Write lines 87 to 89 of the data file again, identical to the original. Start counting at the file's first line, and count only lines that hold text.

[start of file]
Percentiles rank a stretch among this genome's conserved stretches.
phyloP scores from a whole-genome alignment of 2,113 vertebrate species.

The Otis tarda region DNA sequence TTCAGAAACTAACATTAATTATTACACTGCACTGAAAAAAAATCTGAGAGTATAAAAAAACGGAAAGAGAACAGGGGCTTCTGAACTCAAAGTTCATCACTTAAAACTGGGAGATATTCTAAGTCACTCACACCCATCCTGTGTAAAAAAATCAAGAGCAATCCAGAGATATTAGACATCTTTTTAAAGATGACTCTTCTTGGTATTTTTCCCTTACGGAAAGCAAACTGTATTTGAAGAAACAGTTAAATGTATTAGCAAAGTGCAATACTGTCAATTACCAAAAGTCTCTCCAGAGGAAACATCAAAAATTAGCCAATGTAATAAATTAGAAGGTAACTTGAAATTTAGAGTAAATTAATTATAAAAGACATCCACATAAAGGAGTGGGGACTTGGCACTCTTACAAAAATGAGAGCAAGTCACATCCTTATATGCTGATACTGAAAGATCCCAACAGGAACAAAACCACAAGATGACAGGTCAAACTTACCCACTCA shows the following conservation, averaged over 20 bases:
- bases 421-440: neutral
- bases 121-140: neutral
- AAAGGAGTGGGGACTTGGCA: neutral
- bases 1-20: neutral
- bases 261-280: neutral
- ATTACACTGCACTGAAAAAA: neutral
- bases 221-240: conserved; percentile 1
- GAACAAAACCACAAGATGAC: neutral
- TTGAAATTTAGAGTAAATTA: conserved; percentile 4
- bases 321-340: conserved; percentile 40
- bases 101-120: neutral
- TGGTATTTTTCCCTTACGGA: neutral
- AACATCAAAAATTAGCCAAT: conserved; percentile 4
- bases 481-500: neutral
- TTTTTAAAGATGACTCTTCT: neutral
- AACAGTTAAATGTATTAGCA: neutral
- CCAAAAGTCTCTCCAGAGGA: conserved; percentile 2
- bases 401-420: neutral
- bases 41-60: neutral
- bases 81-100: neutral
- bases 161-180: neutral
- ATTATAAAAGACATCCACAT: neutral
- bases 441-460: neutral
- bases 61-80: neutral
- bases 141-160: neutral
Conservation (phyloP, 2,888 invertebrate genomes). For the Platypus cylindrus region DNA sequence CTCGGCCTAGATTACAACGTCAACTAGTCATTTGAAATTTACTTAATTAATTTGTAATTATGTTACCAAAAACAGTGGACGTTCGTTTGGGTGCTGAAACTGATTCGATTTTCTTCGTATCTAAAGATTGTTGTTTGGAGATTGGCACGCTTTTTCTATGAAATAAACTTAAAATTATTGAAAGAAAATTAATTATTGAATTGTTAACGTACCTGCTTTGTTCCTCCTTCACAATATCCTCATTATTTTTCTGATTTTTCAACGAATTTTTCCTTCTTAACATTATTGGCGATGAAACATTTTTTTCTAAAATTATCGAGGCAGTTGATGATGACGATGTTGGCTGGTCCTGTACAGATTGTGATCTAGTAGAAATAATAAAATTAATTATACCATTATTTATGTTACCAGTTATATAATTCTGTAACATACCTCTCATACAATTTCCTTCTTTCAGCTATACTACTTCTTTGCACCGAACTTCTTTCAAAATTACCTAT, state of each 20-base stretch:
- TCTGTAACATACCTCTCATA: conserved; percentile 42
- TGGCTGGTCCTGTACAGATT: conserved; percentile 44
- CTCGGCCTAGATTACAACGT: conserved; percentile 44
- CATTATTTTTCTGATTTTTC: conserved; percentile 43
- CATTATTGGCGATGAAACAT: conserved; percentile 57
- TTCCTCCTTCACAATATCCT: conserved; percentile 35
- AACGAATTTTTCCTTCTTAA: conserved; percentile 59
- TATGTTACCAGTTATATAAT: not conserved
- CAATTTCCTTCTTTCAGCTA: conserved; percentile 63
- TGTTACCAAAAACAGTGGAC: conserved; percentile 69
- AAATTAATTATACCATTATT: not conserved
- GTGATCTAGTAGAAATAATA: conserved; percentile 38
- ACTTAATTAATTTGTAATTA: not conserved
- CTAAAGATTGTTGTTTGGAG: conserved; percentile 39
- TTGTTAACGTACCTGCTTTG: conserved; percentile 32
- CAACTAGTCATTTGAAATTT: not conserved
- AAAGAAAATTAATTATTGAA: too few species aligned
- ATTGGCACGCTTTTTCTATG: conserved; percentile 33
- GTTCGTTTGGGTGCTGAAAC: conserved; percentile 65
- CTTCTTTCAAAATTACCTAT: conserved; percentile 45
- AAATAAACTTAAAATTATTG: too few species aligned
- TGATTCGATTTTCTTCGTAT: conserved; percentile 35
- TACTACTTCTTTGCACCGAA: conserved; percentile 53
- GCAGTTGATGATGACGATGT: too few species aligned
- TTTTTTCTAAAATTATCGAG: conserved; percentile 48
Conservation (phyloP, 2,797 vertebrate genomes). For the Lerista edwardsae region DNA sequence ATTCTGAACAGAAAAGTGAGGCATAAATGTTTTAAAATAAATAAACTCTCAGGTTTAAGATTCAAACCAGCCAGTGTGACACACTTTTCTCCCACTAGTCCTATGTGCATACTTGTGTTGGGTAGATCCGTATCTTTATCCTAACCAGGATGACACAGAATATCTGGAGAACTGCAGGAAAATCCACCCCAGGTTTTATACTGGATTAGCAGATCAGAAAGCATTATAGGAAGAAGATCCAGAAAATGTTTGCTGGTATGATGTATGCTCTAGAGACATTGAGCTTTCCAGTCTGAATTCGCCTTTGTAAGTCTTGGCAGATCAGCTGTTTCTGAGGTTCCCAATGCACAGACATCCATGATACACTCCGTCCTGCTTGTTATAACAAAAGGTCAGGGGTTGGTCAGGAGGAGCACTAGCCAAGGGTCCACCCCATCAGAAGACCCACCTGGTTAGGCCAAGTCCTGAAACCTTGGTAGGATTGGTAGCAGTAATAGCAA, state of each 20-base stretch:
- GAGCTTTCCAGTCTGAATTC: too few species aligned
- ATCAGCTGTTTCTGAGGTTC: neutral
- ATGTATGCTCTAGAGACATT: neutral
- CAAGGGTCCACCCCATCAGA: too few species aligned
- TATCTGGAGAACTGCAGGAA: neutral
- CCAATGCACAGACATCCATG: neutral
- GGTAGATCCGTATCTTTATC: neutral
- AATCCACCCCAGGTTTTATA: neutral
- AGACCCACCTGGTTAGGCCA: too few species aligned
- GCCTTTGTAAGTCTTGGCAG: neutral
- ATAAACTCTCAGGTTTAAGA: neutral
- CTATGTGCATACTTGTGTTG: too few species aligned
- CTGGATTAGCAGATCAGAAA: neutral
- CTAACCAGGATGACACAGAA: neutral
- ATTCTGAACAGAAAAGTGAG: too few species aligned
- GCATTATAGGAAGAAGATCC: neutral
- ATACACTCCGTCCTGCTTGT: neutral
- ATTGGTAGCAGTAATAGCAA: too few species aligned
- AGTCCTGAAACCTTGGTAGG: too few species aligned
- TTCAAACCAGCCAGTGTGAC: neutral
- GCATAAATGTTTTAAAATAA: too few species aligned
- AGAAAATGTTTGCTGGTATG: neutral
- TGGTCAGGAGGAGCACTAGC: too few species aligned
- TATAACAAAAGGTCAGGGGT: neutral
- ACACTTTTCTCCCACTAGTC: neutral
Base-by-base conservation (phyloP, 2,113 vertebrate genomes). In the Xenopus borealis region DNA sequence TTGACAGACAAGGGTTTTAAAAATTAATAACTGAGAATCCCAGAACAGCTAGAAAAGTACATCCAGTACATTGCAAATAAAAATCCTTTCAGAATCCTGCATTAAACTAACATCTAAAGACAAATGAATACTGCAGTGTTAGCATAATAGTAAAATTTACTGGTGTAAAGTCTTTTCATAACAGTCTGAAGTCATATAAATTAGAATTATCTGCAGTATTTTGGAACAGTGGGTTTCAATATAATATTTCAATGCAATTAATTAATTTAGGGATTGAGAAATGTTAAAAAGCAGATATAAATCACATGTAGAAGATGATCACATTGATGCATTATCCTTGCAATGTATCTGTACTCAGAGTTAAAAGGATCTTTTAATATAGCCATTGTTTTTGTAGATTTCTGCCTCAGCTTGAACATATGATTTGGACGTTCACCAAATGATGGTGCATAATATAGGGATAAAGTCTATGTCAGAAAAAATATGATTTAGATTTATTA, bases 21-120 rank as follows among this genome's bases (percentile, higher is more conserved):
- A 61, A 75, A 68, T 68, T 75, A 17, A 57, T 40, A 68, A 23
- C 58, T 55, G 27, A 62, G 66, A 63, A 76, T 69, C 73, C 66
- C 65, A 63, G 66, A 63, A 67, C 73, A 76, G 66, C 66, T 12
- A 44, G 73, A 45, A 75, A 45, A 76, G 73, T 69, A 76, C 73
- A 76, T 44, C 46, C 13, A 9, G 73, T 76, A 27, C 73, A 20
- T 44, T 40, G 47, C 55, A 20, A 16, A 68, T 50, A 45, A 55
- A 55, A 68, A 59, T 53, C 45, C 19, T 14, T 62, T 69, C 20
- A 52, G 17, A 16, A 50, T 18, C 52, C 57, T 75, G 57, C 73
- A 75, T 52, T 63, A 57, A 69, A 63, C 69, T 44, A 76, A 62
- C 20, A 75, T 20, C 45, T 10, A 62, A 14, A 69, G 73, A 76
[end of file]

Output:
- T 44, T 40, G 47, C 55, A 20, A 16, A 68, T 50, A 45, A 55
- A 55, A 68, A 59, T 53, C 45, C 19, T 14, T 62, T 69, C 20
- A 52, G 17, A 16, A 50, T 18, C 52, C 57, T 75, G 57, C 73